Unique Benefits and Some Tricky Challenges
By Linda Swerling
Principal of Level II Solutions
Women are not only starting their own companies at record pace, they are also becoming increasingly involved at the senior management level in their own family company. While the individual dynamics of each situation is unique based on the people and industry involved, women who hold leadership roles can increase their effectiveness and protect their relationships by understanding why and how family businesses are different. The first, most important and permanent element is that key people are related to one another. Unless family members understand and are committed to preserving these relationships, the business can destroy them. Yet the business also has to function profitably. Women often use their experience in juggling activities, negotiating peaceful settlements among siblings and acknowledging different needs to help resolve conflict.
Roles and Responsibilities
With family relationships as the constants, developing and defining individual roles and functions can help immeasurably to run and grow the company successfully. Conflict most often arises from lack of clarity around responsibilities. The tendency in family-run businesses is to manage casually and informally, which can cause problems as the business needs to change. Surprisingly enough, using the disciplines that any well run company uses – that of managing workflow, job duties and responsibilities across functions – can help each person understand how he or she contributes to the organizations overall success. And problem solving is then focused on resolving the business issue rather than pointing fingers.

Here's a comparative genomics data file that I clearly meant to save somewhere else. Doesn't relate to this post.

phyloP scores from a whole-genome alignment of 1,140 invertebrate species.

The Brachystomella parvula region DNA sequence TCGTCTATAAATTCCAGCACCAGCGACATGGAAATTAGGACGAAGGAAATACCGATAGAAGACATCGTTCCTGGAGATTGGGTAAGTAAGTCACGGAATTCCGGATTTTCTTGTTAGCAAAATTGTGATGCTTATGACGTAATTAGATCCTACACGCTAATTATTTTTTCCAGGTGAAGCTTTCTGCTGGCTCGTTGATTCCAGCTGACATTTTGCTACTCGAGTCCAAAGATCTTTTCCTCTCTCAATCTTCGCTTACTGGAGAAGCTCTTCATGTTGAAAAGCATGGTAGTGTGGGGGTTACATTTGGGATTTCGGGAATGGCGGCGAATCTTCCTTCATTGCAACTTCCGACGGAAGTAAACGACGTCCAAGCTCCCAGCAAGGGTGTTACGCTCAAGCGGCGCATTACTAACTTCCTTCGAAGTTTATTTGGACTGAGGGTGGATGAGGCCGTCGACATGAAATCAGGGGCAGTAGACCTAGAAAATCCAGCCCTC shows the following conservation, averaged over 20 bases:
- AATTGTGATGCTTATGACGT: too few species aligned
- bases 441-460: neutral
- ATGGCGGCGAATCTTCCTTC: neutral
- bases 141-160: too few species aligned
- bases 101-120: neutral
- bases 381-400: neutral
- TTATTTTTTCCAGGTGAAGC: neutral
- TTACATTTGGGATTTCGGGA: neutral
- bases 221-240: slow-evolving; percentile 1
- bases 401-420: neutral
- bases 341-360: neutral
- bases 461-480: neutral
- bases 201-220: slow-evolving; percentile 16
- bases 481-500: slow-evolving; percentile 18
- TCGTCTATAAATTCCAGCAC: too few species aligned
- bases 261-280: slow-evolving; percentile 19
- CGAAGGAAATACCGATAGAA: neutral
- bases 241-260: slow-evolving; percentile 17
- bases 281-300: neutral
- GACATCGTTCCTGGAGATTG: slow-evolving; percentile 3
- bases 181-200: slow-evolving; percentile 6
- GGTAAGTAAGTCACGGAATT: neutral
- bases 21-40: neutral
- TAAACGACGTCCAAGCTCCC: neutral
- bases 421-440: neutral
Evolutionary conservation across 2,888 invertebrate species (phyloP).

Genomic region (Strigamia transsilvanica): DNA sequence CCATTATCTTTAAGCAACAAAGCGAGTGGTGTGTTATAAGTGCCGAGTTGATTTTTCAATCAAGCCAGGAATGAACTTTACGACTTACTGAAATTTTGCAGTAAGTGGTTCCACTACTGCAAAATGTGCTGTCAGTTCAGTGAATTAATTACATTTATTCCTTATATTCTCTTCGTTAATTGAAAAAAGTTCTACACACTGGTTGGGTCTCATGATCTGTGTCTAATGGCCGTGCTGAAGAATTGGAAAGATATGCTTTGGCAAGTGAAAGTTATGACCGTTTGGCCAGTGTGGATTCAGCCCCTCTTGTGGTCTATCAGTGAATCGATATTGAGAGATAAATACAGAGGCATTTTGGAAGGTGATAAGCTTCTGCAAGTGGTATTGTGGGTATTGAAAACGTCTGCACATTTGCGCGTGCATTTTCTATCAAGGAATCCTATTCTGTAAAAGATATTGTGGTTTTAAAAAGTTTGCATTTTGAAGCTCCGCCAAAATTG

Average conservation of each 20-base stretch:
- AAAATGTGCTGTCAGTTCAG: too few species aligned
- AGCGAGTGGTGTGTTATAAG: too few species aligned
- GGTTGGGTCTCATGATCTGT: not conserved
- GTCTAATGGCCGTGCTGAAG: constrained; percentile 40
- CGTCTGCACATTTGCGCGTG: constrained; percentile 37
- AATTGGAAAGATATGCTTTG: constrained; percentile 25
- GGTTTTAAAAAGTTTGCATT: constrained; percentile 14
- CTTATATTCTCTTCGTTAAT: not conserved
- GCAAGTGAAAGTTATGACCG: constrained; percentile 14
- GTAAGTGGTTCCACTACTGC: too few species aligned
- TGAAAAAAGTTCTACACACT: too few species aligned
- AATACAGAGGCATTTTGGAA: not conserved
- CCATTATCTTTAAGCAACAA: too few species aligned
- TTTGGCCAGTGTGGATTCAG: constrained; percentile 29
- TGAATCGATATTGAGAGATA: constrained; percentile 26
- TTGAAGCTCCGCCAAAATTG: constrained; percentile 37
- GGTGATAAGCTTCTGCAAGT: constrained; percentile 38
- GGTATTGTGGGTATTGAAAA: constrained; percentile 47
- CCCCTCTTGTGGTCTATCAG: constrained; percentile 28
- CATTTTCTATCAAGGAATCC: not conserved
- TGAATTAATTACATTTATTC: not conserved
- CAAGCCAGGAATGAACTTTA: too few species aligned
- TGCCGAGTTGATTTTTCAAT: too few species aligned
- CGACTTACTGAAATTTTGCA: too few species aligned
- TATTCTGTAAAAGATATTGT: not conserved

Focus on the Positive
Working in a family business can be unique and rewarding in many ways.
Family ties tend to create enmeshed goals and implied trust among the various functional positions.
Not only do families have built-in teams, they often have a common philosophy of management, culture and ethics.
And no amount of time can replace the sense of familiarity that family members bring to the workplace.
Recognizing and fostering these positives at times of conflict can result in easier resolution of issues.
Understand and Manage the Obstacles
And with the unique benefits come unique problems as well. If worked out effectively, the business will be able to thrive. Problems can include:
Family businesses can have multigenerational and gender imbalances that can keep some members too long at the job or act as a barrier to entry for others;
Severed relationships can adversely affect the bottom line;
Often the family member who is supposed to be the leader cannot take on that role effectively. Being able to separate the issues from the relationships creates more satisfied customers and happier employees.
Seek Help in Traditional Ways
Women who become leaders in their businesses generally know that they do not need to face these obstacles alone. Consultants who understand family businesses can help immeasurably in moving businesses to more structured, traditional management methods. Setting goals and planning implementation can bring family businesses greater benefits. And mentors and peer-to-peer networking can help family members learn of other models that work.